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I have an assignment that requires me to add objects into a linked list. The objects in question are Shapes.

My problem is that I can add objects to the list, but when I try to print them out, only the last added object is printed, the rest are just trash values.

My code looks like this:

Source.cpp:

#include "ShapeList.h"
#include <iostream>

using namespace std;

int main()
{
    ShapeList list;
    list.add(Rectangle(0,0,2,5));
    list.print();
}

I am not allowed to change this code. For example, I am not allowed to send a pointer to the new rectangle, I'm supposed to "deep-copy" it. (I hope I'm using that word right.)

My ShapeList.h looks like this:

#ifndef SHAPELIST_H
#define SHAPELIST_H
#include "Shape.h"
#include "Rectangle.h"

class ShapeList
{
private:
    Shape *conductor; //this will point to each node as it traverses the list
    Shape *root; //the unchanging first node
public:
    ShapeList();
    void print();
    void add(const Shape &s);
};

#endif

and the header looks like:

#include "ShapeList.h"
#include <iostream>
using namespace std;

ShapeList::ShapeList()
{
    cout << "ShapeList created" << endl;
    root = new Shape; //now root points to a node class
    root->next = 0; //the node root points to has its next  pointer set to equal a null pointer
    conductor = root; //the conductor points to the first node
}

void ShapeList::add(const Shape &s)
{
    cout << "Shapelist's add function called" << endl;
    conductor->next = new Shape; //creates node at the end of the list
    conductor = conductor->next; //goes to next node
    Shape *pShape = s.clone(); //get a pointer to s
    conductor->current = pShape; //points current to pShape point
    conductor->next = 0; //prevents loops from going out of bounds
}

void ShapeList::print()
{
    conductor = root; //the conductor points to the start of the linked list
    if(conductor != 0)
    {
        while(conductor->next != 0)
        {
            conductor = conductor->next;
            cout << conductor->current->width << endl;
        }
        //cout << conductor->current->width << endl;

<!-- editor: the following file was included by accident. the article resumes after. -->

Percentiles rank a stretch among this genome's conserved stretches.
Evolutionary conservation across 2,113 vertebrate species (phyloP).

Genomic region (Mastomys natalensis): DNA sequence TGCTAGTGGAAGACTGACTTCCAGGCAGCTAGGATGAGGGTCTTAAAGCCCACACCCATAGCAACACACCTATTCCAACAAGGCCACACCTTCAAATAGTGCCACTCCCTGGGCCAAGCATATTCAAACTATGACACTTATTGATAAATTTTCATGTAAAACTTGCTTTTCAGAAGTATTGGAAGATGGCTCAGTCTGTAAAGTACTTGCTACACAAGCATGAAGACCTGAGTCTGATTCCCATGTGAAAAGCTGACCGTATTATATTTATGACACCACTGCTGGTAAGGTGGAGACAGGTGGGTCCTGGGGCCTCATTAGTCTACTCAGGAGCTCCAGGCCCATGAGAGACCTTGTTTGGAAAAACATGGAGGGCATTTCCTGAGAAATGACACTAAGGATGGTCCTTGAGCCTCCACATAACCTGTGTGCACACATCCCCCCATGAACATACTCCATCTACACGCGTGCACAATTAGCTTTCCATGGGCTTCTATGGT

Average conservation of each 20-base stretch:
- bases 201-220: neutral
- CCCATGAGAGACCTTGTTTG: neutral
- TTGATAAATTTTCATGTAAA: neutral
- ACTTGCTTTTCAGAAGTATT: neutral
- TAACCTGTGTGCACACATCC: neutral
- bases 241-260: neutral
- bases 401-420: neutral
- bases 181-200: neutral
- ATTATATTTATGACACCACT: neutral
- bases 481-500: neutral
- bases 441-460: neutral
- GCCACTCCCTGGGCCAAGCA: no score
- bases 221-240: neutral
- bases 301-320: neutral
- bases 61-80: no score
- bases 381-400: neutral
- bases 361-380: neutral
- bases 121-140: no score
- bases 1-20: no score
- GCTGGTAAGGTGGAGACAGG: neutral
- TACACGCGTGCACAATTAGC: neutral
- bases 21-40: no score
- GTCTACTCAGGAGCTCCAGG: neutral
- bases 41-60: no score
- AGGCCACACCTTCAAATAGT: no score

}
}

The clone-function is overloaded in all shapes, in this case it's the rectangle's:

Rectangle * Rectangle::clone() const
{
    cout << "Rectangle's clone function called" << endl;
    Rectangle copiedRect(this);
    Rectangle * pCopiedRect = &copiedRect;
    return pCopiedRect;
}

Rectangle::Rectangle(const Rectangle *ref)
{
    cout << "Rectangle's copy constructor called" << endl;
    this->x = ref->x;
    this->y = ref->y;
    this->width = ref->width;
    this->height = ref->height;
}

I know it's alot to read, and I'm sorry. I can remove stuff if it's not needed. I can also add more if you would like.

I have read Alex Allain's tutorial* about linked lists, and a couple of other articles. If anyone has another article, or something like that, to suggest I'm all ears.

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1 Answer 1

up vote 1 down vote accepted

Rectangle::clone() is invoking undefined behavior. You're returning the address of an automatic variable copiedRect, which falls of scope as soon as the function terminates.

Try this:

Rectangle * Rectangle::clone() const
{
    cout << "Rectangle's clone function called" << endl;
    return new Rectangle(*this);
}

And your copy-ctor should not even need to be implemented. All the members of Rectangle are trivially copyable. The default should work fine.

Note: I didn't really take the time to dissect your list insertion code, but the above is definitely a problem that needs to be addressed.

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